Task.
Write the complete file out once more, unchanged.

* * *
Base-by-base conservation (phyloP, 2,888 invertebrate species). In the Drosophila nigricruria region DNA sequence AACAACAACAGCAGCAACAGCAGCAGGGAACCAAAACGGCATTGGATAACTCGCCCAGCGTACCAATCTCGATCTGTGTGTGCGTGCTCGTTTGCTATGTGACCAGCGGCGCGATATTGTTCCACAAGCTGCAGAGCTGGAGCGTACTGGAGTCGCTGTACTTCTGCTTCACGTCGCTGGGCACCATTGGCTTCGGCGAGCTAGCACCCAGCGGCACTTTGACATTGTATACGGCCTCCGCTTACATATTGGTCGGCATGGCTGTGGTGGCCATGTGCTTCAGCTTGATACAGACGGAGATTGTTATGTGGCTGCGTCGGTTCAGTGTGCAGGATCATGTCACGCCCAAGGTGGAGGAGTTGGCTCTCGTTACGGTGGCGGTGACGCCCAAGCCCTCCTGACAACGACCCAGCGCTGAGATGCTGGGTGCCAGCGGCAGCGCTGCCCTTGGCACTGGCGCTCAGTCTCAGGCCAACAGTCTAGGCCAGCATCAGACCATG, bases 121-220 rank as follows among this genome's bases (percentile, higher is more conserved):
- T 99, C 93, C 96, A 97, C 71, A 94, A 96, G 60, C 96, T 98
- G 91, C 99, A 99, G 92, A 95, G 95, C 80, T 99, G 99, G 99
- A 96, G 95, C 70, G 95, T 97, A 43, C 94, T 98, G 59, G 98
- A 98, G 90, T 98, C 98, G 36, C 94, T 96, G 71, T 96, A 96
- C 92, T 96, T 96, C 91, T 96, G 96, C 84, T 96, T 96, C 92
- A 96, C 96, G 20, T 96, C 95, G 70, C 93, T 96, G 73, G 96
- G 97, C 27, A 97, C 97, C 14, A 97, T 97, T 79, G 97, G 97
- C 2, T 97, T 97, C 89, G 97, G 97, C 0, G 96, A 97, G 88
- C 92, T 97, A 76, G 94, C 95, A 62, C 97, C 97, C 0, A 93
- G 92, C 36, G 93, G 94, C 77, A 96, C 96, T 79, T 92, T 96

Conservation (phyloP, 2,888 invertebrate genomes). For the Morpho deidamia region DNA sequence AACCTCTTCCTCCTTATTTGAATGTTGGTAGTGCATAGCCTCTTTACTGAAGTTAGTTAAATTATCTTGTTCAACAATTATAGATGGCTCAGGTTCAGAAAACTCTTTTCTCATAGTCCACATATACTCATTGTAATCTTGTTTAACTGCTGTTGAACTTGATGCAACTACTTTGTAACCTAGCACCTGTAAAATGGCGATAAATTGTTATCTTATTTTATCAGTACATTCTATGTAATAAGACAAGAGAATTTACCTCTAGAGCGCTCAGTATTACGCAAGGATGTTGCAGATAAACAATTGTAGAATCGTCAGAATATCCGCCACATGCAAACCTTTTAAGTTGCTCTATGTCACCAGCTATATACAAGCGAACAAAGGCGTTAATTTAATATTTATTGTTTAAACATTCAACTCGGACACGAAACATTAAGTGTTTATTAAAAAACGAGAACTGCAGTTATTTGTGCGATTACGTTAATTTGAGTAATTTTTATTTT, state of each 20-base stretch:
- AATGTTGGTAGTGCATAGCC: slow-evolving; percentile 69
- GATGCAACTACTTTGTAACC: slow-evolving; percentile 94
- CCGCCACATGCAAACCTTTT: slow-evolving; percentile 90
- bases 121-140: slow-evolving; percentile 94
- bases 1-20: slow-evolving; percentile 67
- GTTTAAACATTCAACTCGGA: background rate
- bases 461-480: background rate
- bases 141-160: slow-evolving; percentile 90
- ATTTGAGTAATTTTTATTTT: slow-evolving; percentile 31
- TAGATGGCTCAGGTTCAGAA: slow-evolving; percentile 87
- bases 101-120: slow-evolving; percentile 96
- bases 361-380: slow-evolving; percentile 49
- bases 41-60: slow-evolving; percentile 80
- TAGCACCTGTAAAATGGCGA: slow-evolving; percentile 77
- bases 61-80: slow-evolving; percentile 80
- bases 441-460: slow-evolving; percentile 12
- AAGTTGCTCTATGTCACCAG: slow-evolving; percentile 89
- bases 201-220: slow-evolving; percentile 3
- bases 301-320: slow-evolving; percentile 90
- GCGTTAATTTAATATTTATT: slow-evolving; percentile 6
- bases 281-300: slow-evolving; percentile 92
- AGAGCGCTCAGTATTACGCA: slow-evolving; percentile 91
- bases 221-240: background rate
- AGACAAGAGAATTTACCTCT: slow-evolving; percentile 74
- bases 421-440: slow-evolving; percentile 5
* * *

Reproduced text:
Base-by-base conservation (phyloP, 2,888 invertebrate species). In the Drosophila nigricruria region DNA sequence AACAACAACAGCAGCAACAGCAGCAGGGAACCAAAACGGCATTGGATAACTCGCCCAGCGTACCAATCTCGATCTGTGTGTGCGTGCTCGTTTGCTATGTGACCAGCGGCGCGATATTGTTCCACAAGCTGCAGAGCTGGAGCGTACTGGAGTCGCTGTACTTCTGCTTCACGTCGCTGGGCACCATTGGCTTCGGCGAGCTAGCACCCAGCGGCACTTTGACATTGTATACGGCCTCCGCTTACATATTGGTCGGCATGGCTGTGGTGGCCATGTGCTTCAGCTTGATACAGACGGAGATTGTTATGTGGCTGCGTCGGTTCAGTGTGCAGGATCATGTCACGCCCAAGGTGGAGGAGTTGGCTCTCGTTACGGTGGCGGTGACGCCCAAGCCCTCCTGACAACGACCCAGCGCTGAGATGCTGGGTGCCAGCGGCAGCGCTGCCCTTGGCACTGGCGCTCAGTCTCAGGCCAACAGTCTAGGCCAGCATCAGACCATG, bases 121-220 rank as follows among this genome's bases (percentile, higher is more conserved):
- T 99, C 93, C 96, A 97, C 71, A 94, A 96, G 60, C 96, T 98
- G 91, C 99, A 99, G 92, A 95, G 95, C 80, T 99, G 99, G 99
- A 96, G 95, C 70, G 95, T 97, A 43, C 94, T 98, G 59, G 98
- A 98, G 90, T 98, C 98, G 36, C 94, T 96, G 71, T 96, A 96
- C 92, T 96, T 96, C 91, T 96, G 96, C 84, T 96, T 96, C 92
- A 96, C 96, G 20, T 96, C 95, G 70, C 93, T 96, G 73, G 96
- G 97, C 27, A 97, C 97, C 14, A 97, T 97, T 79, G 97, G 97
- C 2, T 97, T 97, C 89, G 97, G 97, C 0, G 96, A 97, G 88
- C 92, T 97, A 76, G 94, C 95, A 62, C 97, C 97, C 0, A 93
- G 92, C 36, G 93, G 94, C 77, A 96, C 96, T 79, T 92, T 96

Conservation (phyloP, 2,888 invertebrate genomes). For the Morpho deidamia region DNA sequence AACCTCTTCCTCCTTATTTGAATGTTGGTAGTGCATAGCCTCTTTACTGAAGTTAGTTAAATTATCTTGTTCAACAATTATAGATGGCTCAGGTTCAGAAAACTCTTTTCTCATAGTCCACATATACTCATTGTAATCTTGTTTAACTGCTGTTGAACTTGATGCAACTACTTTGTAACCTAGCACCTGTAAAATGGCGATAAATTGTTATCTTATTTTATCAGTACATTCTATGTAATAAGACAAGAGAATTTACCTCTAGAGCGCTCAGTATTACGCAAGGATGTTGCAGATAAACAATTGTAGAATCGTCAGAATATCCGCCACATGCAAACCTTTTAAGTTGCTCTATGTCACCAGCTATATACAAGCGAACAAAGGCGTTAATTTAATATTTATTGTTTAAACATTCAACTCGGACACGAAACATTAAGTGTTTATTAAAAAACGAGAACTGCAGTTATTTGTGCGATTACGTTAATTTGAGTAATTTTTATTTT, state of each 20-base stretch:
- AATGTTGGTAGTGCATAGCC: slow-evolving; percentile 69
- GATGCAACTACTTTGTAACC: slow-evolving; percentile 94
- CCGCCACATGCAAACCTTTT: slow-evolving; percentile 90
- bases 121-140: slow-evolving; percentile 94
- bases 1-20: slow-evolving; percentile 67
- GTTTAAACATTCAACTCGGA: background rate
- bases 461-480: background rate
- bases 141-160: slow-evolving; percentile 90
- ATTTGAGTAATTTTTATTTT: slow-evolving; percentile 31
- TAGATGGCTCAGGTTCAGAA: slow-evolving; percentile 87
- bases 101-120: slow-evolving; percentile 96
- bases 361-380: slow-evolving; percentile 49
- bases 41-60: slow-evolving; percentile 80
- TAGCACCTGTAAAATGGCGA: slow-evolving; percentile 77
- bases 61-80: slow-evolving; percentile 80
- bases 441-460: slow-evolving; percentile 12
- AAGTTGCTCTATGTCACCAG: slow-evolving; percentile 89
- bases 201-220: slow-evolving; percentile 3
- bases 301-320: slow-evolving; percentile 90
- GCGTTAATTTAATATTTATT: slow-evolving; percentile 6
- bases 281-300: slow-evolving; percentile 92
- AGAGCGCTCAGTATTACGCA: slow-evolving; percentile 91
- bases 221-240: background rate
- AGACAAGAGAATTTACCTCT: slow-evolving; percentile 74
- bases 421-440: slow-evolving; percentile 5